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Contact: Lee Jones
(206) 220-5356 (work) or (804) 363-7018 (cell)

July 14, 2011

The two Tribes are among 46 organizations nationwide to win more than $28 million in HUD grants that, in turn, will leverage an extra $18 million in non HUD investments

SEATTLE – The U.S. Department of Housing and Urban Development today awarded $240,970 to the Kalispell Tribe in Usk, Washington and $799,750 to the Colville Confederated Tribes in Nespelem, Washington under to promote ‘entrepreneurial approach’ to economic development in rural and tribal communities.

The two Washington tribes were among 46 rural and tribal communities in 19 states today to be awarded more than $28 million under HUD’s new Rural Innovation Fund to address distressed housing conditions and concentrated poverty.  This year HUD received more than 300 applications from 48 states for Rural Innovation Fund grants.

“Rural America is vast and diverse, and different communities face different challenges and opportunities,” said Donovan. “Because there is no ‘one-size-fits-all’ approach to strengthening rural communities, this funding provides flexible resources to address either housing or economic development needs, or both. This is especially important for communities that may have more limited access to resources because of their distant locations. These are catalytic projects that will have an impact on their communities for generations to come.”

“The entrepreneurial spirit is the “secret ingredient” that’s made America the greatest economy on Earth,” said Mary McBride, HUD’s Northwest Regional Administrator.  “And, as the competition for these grants demonstrates, that spirit is as alive and well in small towns and on reservations as in our biggest cities.  HUD looks forward to working with these small businesses to help their big visions come to life.”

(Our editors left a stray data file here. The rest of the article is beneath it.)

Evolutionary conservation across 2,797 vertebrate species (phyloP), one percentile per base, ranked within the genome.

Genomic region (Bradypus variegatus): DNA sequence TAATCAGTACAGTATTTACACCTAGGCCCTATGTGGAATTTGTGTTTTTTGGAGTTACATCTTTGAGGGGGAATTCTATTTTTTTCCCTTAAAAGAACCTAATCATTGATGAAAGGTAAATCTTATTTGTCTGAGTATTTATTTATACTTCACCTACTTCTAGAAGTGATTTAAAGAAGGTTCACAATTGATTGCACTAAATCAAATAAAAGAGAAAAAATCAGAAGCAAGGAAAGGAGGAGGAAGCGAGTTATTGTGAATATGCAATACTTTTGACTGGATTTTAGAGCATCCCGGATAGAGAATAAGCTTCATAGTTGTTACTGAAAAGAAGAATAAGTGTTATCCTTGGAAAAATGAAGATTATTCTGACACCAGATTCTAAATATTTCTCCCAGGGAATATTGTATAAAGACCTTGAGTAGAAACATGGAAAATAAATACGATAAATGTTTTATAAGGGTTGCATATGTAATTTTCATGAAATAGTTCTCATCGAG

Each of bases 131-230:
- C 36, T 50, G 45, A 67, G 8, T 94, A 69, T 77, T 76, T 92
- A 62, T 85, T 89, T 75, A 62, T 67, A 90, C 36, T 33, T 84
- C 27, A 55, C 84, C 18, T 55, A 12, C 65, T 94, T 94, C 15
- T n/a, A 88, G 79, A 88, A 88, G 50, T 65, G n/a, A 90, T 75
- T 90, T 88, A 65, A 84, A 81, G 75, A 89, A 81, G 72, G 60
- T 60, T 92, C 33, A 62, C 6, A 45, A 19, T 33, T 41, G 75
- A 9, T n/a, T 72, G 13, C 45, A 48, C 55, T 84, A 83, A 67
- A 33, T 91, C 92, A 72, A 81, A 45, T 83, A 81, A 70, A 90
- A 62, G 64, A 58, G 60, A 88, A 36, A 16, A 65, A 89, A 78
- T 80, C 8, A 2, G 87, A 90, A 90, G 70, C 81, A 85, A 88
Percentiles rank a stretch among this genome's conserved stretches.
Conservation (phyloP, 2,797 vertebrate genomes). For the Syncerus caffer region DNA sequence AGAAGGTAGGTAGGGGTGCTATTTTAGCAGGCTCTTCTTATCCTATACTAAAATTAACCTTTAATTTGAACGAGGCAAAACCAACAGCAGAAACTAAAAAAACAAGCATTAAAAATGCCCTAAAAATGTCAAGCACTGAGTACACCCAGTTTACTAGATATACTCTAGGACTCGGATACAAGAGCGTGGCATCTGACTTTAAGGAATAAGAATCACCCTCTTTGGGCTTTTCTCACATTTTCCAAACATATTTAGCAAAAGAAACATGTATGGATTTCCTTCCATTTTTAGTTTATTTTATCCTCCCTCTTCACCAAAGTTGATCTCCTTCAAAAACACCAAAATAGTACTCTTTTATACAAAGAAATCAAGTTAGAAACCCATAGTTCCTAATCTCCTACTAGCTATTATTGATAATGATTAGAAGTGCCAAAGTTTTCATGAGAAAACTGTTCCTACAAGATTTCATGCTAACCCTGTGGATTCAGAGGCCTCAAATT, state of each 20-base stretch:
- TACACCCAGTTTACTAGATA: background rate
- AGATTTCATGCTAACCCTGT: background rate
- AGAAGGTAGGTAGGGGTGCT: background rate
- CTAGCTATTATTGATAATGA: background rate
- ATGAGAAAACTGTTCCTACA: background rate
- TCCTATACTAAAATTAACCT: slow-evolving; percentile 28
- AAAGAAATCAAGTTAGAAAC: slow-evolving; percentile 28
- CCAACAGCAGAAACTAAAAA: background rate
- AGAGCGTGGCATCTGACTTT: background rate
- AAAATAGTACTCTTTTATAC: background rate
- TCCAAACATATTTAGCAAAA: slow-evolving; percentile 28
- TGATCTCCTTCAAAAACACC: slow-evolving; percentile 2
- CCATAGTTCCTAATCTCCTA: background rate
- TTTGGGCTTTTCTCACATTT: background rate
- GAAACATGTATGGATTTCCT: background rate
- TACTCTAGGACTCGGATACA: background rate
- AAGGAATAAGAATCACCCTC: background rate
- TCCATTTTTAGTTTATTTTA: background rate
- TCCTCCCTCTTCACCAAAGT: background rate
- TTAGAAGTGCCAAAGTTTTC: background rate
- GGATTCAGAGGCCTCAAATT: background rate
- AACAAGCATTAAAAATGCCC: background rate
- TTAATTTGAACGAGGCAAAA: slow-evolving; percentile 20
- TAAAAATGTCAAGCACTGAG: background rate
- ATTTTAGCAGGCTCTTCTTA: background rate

Applicants for HUD’s new Rural Innovation Fund include federally recognized Indian tribes, state housing finance agencies (HFAs), state community development agencies, local rural non-profit organizations, community development corporations, or consortia of these groups.  Grantees can use their grant funding to support a variety of housing and economic development activities including construction, preparation of plans, land acquisition, demolition, homeownership counseling, and financial assistance.

 HUD awarded Rural Innovation Fund grants in three categories.  Seven Comprehensive grants were awarded grants of up to $2 million each to examine the social, housing and economic needs and resources of their target areas and to identify activities that will have sustained benefit in addressing these needs. Thirty-one Single Purpose grants of up to $300,000 each were awarded for more targeted initiatives, which typically focus primarily on either housing or economic development.  And eight Indian Economic Development and Entrepreneurship grants of up to $800,000 each were awarded from $5 million set aside for applications for federally recognized Indian tribes and that will generate 178 construction jobs and 460 permanent jobs.

The Confederated Tribes of the Colville will use its $799,750 Economic Development and Entrepreneurship to purchase heavy equipment needed to start a for-profit woody biomass business to be called Fuel Enterprises that is expected to have 16 employees who will harvest woody biomass and deliver it to local cogeneration facilities where it will be converted into electricity.

The Kalispell Tribe of Indians will use its $240,970 Economic Development and Entrepreneurship grant to build a nursery to cultivate native plants, including over 3,000 trees from locally sourced plant stock, restore lost habitat on the reservation, fund wetland restoration and link these efforts with the initiation/development of a forestry apprenticeship.

To read the summaries for all 46 Rural Innovation Fund grants awarded today, please visit

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